Religion must be subject to the same scrutiny as any other belief and cannot hide behind the idea that they are personal. Religion is a social, not a personal matter and the Socialist Party holds that religion is incompatible with socialist understanding. For socialists, the struggle against religion cannot be separated from the struggle for socialism. Our criticism of religion is part of a struggle against the ideas that hinder the socialist movement. We need to remember that. But nor should we forget that in serving the interests of the ruling class, it is only but one ideological form at their disposal. While religion is no doubt a useful means of dampening social discontent, it would be mistaken to exaggerate how effective it is today. It seems safe to say that the key ideology propagated by capitalists is not religion, but nationalism, which is more effective in blinding workers to their class interests and chaining them to a system that turns their blood and sweat into profits. Where social and economic development has not provided a practical impetus to challenge the teachings and presumptions of religion, it has remained strong. Such as in India where traditional religious castes still retain a strong sway. Religion also gains influence as a means of giving a sense of identity and community to ways of life that are under threat as in parts of the Muslim world where they are reacting to western economic domination and cultural intrusion, as well as military invasion. Also, there are some people politically marginalised as in the Bible-Belt of rural United States who are holding to religious fundamentalism in the face of lack of control over their own and their communities’ lives.
It isn't simply a question of religion being false, or brutal or divisive; it I and has been a weapon of the ruling class used against the emancipation of the working class. Thus, the socialist sees religion as an integral part of the class struggle while the secularist sees it simply as a harmful, false premise on which to base a system of moral rectitude. For humanists, criticism of religion is a process towards the eventual "triumph of reason". But they ignore the material circumstances which give rise to superstition attributing miraculous powers to the figments of men's brains. Socialists oppose religion placing humanity outside the natural world – with anthropomorphic deities shaping the world.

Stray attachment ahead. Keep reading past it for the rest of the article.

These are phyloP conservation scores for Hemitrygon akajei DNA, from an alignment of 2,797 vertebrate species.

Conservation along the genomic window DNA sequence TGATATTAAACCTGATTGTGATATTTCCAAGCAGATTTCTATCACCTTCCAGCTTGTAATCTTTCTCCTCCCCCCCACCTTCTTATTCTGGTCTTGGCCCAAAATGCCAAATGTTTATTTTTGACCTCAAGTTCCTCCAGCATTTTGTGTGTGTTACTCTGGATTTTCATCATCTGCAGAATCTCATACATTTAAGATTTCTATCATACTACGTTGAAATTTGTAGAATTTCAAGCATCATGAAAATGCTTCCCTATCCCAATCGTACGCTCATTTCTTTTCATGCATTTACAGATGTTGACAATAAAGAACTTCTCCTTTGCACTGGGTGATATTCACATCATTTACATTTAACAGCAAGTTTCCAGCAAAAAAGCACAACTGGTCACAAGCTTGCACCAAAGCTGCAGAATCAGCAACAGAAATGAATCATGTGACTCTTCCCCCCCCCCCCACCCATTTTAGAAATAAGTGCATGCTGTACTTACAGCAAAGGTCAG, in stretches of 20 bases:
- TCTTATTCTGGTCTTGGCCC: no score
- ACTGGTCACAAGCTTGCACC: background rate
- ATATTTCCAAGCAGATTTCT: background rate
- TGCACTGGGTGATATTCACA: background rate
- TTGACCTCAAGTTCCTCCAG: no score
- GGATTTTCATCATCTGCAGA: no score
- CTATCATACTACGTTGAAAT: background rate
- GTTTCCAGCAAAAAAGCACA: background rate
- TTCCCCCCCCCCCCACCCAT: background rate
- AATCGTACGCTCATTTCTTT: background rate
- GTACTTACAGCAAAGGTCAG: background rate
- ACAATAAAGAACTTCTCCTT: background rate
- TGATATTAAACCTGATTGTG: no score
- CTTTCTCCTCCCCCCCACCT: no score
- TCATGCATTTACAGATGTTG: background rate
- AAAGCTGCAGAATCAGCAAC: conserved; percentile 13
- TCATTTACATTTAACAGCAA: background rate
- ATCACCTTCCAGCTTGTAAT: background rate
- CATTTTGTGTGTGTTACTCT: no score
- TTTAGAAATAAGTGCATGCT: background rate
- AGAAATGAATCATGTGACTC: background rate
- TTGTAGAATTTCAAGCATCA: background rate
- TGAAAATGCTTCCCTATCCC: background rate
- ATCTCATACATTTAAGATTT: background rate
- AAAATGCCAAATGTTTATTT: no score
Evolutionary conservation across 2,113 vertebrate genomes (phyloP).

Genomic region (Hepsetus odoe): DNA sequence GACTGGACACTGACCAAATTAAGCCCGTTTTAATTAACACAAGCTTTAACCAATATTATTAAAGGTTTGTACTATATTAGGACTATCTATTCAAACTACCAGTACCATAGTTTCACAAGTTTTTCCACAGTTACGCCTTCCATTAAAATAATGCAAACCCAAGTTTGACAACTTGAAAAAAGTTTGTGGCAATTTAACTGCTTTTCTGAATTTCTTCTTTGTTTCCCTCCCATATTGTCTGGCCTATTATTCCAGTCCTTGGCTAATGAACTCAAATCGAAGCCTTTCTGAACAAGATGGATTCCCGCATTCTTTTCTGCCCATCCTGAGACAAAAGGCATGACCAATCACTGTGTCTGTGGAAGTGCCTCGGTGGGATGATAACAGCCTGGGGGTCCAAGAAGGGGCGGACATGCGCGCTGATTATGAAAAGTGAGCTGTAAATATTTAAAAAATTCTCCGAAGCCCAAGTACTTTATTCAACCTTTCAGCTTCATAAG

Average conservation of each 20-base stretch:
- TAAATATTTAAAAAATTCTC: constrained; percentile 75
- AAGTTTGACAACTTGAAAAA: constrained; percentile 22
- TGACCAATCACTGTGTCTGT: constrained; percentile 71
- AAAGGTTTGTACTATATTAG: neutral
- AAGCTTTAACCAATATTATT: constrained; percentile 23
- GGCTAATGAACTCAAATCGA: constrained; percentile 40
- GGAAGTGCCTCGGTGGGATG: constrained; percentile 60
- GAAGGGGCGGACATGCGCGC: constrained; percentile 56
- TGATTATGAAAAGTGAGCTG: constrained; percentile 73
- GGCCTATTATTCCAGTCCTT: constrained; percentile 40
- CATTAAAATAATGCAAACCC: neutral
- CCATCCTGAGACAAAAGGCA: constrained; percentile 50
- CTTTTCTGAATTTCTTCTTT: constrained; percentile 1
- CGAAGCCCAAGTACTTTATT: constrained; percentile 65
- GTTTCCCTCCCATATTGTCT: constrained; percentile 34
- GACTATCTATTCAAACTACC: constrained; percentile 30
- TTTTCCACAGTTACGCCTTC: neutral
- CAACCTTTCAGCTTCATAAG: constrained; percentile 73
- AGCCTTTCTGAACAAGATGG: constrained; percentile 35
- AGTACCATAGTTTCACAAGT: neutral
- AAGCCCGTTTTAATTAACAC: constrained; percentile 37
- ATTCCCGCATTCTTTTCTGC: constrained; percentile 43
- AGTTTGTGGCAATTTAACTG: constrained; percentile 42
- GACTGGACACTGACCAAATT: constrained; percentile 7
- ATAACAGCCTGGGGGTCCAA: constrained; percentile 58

The socialist analysis of religion derives from our basic materialism (not in the acquisitive sense, but how we view the production of wealth in society and the sort of ideas it gives rise to). Historical materialism traces how religions have evolved, from their beginnings in ancestor worship and private property in primitive societies, to established social institutions. Rationalists, humanists, secularists, atheists, see themselves as defenders of reason yet in seeing nothing wrong about capitalism they do science no great service presenting religion as the primary obstacle to the free development of science and in letting capitalism off the hook. To abolish religion is not to end exploitation. Religion keeps the gaze of worshippers fixed upon the sky, where they cannot see how they are robbed and oppressed. Socialists no longer look to heavens for a supernatural savior, or to the class above it for a Moses to lead it out of the house of bondage, but have become conscious the strength that resides within ourselves as a class. To end the political and economic exploitation, the first lesson to learn is to question the thoughts we inherit from well-intentioned parents and teachers; to challenge the strictures of the priests, parsons, rabbis and mullahs and to question why in a world of potential abundance a parasitic class are rich beyond measure, and the working class who produces all the wealth endure want and poverty. Preachers often promise that the rich will face judgement and be punished but the court date is always in the hereafter, never in the here-and-now.
Argument alone will not suffice to eliminate religion and religious strife from the world. It will take the material interest of a common cause and a common struggle to build a democratic society where people stand in real relation to each other. For the socialist alternative to our lives being controlled by impersonal forces, we must bring about a society in which humans consciously control the forces of production. It is on this basis that we can say, rather than being abolished, religion can be expected to (as Engels put it in another context) "wither away".